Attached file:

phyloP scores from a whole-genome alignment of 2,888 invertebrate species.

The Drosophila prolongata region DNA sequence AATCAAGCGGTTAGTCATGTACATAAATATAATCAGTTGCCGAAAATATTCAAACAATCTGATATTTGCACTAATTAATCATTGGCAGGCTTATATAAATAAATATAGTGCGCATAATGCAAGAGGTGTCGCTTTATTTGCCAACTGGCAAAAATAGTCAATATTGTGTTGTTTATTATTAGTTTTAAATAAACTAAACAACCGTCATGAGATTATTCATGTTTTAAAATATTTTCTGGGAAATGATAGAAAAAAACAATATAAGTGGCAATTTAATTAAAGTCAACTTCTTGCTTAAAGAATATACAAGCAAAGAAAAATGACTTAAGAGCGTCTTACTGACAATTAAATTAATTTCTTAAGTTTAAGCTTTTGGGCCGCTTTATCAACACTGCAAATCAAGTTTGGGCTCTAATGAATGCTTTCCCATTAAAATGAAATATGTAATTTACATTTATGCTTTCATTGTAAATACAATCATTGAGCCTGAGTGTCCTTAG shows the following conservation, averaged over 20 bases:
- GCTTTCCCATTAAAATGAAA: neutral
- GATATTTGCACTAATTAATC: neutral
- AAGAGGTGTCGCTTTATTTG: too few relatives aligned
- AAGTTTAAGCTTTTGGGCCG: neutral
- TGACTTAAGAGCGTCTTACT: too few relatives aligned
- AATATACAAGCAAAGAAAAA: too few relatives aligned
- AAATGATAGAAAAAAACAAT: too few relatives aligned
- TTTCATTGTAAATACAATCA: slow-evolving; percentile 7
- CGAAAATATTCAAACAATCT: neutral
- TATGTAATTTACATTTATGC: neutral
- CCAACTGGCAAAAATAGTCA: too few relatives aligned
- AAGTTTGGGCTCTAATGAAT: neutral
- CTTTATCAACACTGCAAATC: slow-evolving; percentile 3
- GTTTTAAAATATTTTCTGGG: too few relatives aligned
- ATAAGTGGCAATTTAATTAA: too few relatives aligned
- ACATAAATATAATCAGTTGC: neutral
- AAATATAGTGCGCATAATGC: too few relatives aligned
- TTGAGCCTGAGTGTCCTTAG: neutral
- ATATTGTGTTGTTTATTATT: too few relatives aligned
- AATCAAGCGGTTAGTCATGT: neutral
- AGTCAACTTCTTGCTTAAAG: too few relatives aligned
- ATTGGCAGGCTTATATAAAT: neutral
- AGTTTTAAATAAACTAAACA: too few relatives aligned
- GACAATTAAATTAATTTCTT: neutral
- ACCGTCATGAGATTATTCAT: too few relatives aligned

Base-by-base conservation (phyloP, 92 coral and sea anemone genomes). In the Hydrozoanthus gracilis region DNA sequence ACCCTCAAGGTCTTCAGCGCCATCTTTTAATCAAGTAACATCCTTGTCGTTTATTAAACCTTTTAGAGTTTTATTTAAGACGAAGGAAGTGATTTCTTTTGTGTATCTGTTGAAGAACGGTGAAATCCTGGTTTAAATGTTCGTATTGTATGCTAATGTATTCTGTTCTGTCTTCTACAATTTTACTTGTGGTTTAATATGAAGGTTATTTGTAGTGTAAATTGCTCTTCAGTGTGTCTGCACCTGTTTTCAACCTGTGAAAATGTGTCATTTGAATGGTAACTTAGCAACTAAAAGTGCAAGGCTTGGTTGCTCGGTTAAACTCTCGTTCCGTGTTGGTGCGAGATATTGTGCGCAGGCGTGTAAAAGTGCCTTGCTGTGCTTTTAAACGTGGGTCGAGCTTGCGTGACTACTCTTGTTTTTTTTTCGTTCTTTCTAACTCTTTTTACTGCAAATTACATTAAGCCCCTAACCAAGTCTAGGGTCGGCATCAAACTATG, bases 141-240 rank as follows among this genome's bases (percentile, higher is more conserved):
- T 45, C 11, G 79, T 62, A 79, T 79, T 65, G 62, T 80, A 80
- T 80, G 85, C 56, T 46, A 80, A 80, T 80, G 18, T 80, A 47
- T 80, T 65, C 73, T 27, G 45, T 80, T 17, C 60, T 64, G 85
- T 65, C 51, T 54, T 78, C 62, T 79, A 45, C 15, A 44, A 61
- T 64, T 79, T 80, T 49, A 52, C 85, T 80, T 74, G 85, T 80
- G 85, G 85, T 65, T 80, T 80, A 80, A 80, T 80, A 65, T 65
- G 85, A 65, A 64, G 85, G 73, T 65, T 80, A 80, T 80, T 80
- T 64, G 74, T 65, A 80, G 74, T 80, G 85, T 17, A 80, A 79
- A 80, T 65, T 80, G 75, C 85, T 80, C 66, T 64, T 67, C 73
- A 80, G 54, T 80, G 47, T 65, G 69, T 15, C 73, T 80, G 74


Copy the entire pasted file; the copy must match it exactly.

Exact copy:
phyloP scores from a whole-genome alignment of 2,888 invertebrate species.

The Drosophila prolongata region DNA sequence AATCAAGCGGTTAGTCATGTACATAAATATAATCAGTTGCCGAAAATATTCAAACAATCTGATATTTGCACTAATTAATCATTGGCAGGCTTATATAAATAAATATAGTGCGCATAATGCAAGAGGTGTCGCTTTATTTGCCAACTGGCAAAAATAGTCAATATTGTGTTGTTTATTATTAGTTTTAAATAAACTAAACAACCGTCATGAGATTATTCATGTTTTAAAATATTTTCTGGGAAATGATAGAAAAAAACAATATAAGTGGCAATTTAATTAAAGTCAACTTCTTGCTTAAAGAATATACAAGCAAAGAAAAATGACTTAAGAGCGTCTTACTGACAATTAAATTAATTTCTTAAGTTTAAGCTTTTGGGCCGCTTTATCAACACTGCAAATCAAGTTTGGGCTCTAATGAATGCTTTCCCATTAAAATGAAATATGTAATTTACATTTATGCTTTCATTGTAAATACAATCATTGAGCCTGAGTGTCCTTAG shows the following conservation, averaged over 20 bases:
- GCTTTCCCATTAAAATGAAA: neutral
- GATATTTGCACTAATTAATC: neutral
- AAGAGGTGTCGCTTTATTTG: too few relatives aligned
- AAGTTTAAGCTTTTGGGCCG: neutral
- TGACTTAAGAGCGTCTTACT: too few relatives aligned
- AATATACAAGCAAAGAAAAA: too few relatives aligned
- AAATGATAGAAAAAAACAAT: too few relatives aligned
- TTTCATTGTAAATACAATCA: slow-evolving; percentile 7
- CGAAAATATTCAAACAATCT: neutral
- TATGTAATTTACATTTATGC: neutral
- CCAACTGGCAAAAATAGTCA: too few relatives aligned
- AAGTTTGGGCTCTAATGAAT: neutral
- CTTTATCAACACTGCAAATC: slow-evolving; percentile 3
- GTTTTAAAATATTTTCTGGG: too few relatives aligned
- ATAAGTGGCAATTTAATTAA: too few relatives aligned
- ACATAAATATAATCAGTTGC: neutral
- AAATATAGTGCGCATAATGC: too few relatives aligned
- TTGAGCCTGAGTGTCCTTAG: neutral
- ATATTGTGTTGTTTATTATT: too few relatives aligned
- AATCAAGCGGTTAGTCATGT: neutral
- AGTCAACTTCTTGCTTAAAG: too few relatives aligned
- ATTGGCAGGCTTATATAAAT: neutral
- AGTTTTAAATAAACTAAACA: too few relatives aligned
- GACAATTAAATTAATTTCTT: neutral
- ACCGTCATGAGATTATTCAT: too few relatives aligned

Base-by-base conservation (phyloP, 92 coral and sea anemone genomes). In the Hydrozoanthus gracilis region DNA sequence ACCCTCAAGGTCTTCAGCGCCATCTTTTAATCAAGTAACATCCTTGTCGTTTATTAAACCTTTTAGAGTTTTATTTAAGACGAAGGAAGTGATTTCTTTTGTGTATCTGTTGAAGAACGGTGAAATCCTGGTTTAAATGTTCGTATTGTATGCTAATGTATTCTGTTCTGTCTTCTACAATTTTACTTGTGGTTTAATATGAAGGTTATTTGTAGTGTAAATTGCTCTTCAGTGTGTCTGCACCTGTTTTCAACCTGTGAAAATGTGTCATTTGAATGGTAACTTAGCAACTAAAAGTGCAAGGCTTGGTTGCTCGGTTAAACTCTCGTTCCGTGTTGGTGCGAGATATTGTGCGCAGGCGTGTAAAAGTGCCTTGCTGTGCTTTTAAACGTGGGTCGAGCTTGCGTGACTACTCTTGTTTTTTTTTCGTTCTTTCTAACTCTTTTTACTGCAAATTACATTAAGCCCCTAACCAAGTCTAGGGTCGGCATCAAACTATG, bases 141-240 rank as follows among this genome's bases (percentile, higher is more conserved):
- T 45, C 11, G 79, T 62, A 79, T 79, T 65, G 62, T 80, A 80
- T 80, G 85, C 56, T 46, A 80, A 80, T 80, G 18, T 80, A 47
- T 80, T 65, C 73, T 27, G 45, T 80, T 17, C 60, T 64, G 85
- T 65, C 51, T 54, T 78, C 62, T 79, A 45, C 15, A 44, A 61
- T 64, T 79, T 80, T 49, A 52, C 85, T 80, T 74, G 85, T 80
- G 85, G 85, T 65, T 80, T 80, A 80, A 80, T 80, A 65, T 65
- G 85, A 65, A 64, G 85, G 73, T 65, T 80, A 80, T 80, T 80
- T 64, G 74, T 65, A 80, G 74, T 80, G 85, T 17, A 80, A 79
- A 80, T 65, T 80, G 75, C 85, T 80, C 66, T 64, T 67, C 73
- A 80, G 54, T 80, G 47, T 65, G 69, T 15, C 73, T 80, G 74